[Brief Digression] This is why the idea that public prayers or displays of religious symbols could somehow lead to "an establishment of religion" (i.e., the founding of a state church) is ridiculous. It is impossible to establish most any religion in the abstract. Establish Christianity? Okay, what kind? Catholic? Orthodox (which kind, again)? Coptic? Don't even get started with "Protestant." Even if you're trying to be open-minded, what's Christian? Are Catholics? Pentecostals? What about Mormons or Jehovah's Witnesses? To mean something, it pretty much has to endorse one group above others, a priniciple that will lead to an ever-tighter circle. Any action or display that does not specifically give one denomination an edge over others cannot establish that denomination and therefore the religion of which it is part.
On the other hand, sometimes it's hard to tell what's "narrow" and what's important. For years, Catholics were about the only ones who realized that abortion was important, and whether homosexual marriage is critical or trivial depends on who you ask. When I was in high school, a teacher asked whether we would be willing to go to war. One student said it would depend on the war: for an important one like WWII, yes; for Vietnam, no. But one of the reasons we were so late getting into WWII and let so many innocent people die was that most people were convinced (to use modern terms) that "the war in Europe" was just a Vietnam!
So on this point, I'd say, pray about what is important and what God wants you to do; then do it. Seek spiritual solutions, but also remember that laws represent our standards. If our law allows something, at a deep level, we do too.
A related point is "the kingdom of the cross" versus "the kingdom of the sword" (p. 182). This isn't just a crock, it's a slanderous crock. The idea is that Christians try to force belief on the unwilling. Historically, there have been some cases of this, though it's far less frequent than current mythology claims. Someday Brouwer is going to find himself in the company of a multitude he has blithely condemned without bothering to comprehend. It will be interesting to see his response.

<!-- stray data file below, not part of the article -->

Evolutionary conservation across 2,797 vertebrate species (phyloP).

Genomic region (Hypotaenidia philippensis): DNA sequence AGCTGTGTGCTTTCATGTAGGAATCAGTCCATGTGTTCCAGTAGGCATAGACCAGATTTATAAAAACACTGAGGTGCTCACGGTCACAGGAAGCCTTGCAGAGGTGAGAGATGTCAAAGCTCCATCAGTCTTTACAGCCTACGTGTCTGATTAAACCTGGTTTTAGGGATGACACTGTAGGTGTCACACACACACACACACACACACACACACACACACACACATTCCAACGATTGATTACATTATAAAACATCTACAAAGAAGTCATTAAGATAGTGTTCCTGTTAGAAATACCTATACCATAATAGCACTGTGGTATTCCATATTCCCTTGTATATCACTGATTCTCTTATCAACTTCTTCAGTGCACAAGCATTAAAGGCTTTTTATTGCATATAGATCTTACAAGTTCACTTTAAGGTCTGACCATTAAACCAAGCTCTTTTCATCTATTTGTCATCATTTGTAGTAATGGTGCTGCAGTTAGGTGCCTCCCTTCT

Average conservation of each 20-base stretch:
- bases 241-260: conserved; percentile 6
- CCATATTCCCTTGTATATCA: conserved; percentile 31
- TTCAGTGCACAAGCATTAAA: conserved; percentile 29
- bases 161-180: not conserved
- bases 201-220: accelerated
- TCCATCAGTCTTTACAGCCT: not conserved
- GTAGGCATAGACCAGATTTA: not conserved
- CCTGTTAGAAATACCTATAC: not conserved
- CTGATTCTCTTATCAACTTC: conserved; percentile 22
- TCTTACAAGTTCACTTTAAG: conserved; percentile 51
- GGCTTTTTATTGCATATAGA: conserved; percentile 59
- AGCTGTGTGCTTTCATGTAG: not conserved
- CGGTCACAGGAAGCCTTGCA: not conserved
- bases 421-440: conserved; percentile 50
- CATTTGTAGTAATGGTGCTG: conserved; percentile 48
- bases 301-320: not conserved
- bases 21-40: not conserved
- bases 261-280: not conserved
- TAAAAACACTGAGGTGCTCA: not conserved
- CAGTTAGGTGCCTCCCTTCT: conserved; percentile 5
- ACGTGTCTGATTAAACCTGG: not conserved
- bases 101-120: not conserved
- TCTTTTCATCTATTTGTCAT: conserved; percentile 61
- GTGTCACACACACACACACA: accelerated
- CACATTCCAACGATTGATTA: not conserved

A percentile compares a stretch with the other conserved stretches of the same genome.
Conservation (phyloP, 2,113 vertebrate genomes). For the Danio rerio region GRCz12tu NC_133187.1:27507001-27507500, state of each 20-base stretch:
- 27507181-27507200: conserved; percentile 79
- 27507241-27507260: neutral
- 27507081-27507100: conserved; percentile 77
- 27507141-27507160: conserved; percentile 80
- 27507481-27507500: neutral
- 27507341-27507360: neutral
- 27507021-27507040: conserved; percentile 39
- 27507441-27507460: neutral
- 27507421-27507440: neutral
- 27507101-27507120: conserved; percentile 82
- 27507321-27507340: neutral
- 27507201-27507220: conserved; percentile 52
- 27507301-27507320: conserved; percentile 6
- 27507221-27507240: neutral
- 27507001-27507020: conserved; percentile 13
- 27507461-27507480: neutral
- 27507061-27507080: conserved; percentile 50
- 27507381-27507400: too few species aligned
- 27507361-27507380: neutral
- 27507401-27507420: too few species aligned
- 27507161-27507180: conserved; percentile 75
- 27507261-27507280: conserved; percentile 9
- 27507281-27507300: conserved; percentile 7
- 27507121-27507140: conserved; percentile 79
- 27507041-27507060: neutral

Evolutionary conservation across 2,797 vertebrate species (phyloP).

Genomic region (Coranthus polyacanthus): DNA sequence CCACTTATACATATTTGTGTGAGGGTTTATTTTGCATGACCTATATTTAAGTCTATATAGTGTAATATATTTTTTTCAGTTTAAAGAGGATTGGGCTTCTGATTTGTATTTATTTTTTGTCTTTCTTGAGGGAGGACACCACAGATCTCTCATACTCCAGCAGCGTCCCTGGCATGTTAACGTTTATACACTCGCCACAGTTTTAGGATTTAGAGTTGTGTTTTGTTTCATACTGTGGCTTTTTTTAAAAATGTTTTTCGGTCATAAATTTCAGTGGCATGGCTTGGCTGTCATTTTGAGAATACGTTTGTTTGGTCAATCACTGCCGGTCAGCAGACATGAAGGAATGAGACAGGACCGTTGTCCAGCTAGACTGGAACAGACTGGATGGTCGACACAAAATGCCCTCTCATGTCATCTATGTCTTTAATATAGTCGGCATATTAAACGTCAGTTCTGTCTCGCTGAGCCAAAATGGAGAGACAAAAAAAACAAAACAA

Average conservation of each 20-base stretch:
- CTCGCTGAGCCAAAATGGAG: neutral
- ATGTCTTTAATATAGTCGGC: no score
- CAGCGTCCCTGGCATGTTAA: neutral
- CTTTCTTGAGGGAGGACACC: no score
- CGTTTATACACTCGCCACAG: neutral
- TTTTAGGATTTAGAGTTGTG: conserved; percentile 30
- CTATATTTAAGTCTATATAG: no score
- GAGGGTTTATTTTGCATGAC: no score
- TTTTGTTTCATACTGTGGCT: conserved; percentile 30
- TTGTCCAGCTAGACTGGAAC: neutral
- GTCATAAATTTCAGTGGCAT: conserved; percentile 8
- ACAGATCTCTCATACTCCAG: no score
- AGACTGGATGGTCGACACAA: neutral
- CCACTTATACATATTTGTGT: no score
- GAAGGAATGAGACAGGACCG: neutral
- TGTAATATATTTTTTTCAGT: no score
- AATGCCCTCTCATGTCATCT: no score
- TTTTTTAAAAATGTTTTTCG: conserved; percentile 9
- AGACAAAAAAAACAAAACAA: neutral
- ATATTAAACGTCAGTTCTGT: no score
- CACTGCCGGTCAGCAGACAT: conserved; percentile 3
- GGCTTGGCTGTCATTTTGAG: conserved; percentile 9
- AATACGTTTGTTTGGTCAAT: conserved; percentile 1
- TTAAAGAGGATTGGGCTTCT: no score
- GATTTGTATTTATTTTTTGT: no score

Now, it is true that our strength comes through weakness, and grasping power leads to defeat. However, the Clan uses its own amazing cleverness to concoct the scheme that underlies the plot (a scheme that again would not actually survive routine questioning) and derives its protection from homicidal outlaws. So for them to look down on others seems a shaky move at best. It's also mildly amusing that they don't seem to be directly involved in evangelistic outreach: they help place people Outside and shelter others from the Appalachian cult. But mostly they remain cloistered in their caves.
Brouwer can be very subtle, and I'd like to think this is reverse psychology: that he is actually arguing against the Clan's hypocrisy as much as anyone else's. It's not impossible, but it leads to a kind of relativism: the Christians are no better than the unsaved, so what's the point?
Conclusion. In spite of these points, Broken Angel is a very engaging book, and the problems are a small part of the whole. I'm not sure how many readers will even notice them, unfortunately. So as simple fiction, and more, as a craft exemplar, it is worth reading. It sets up strongly for a sequel, I think, and I hope that will be even better.
Other CSFF posts:
CSFF Blog Tour
D. G. D. Davidson
Rebecca LuElla Miller
John W. Otte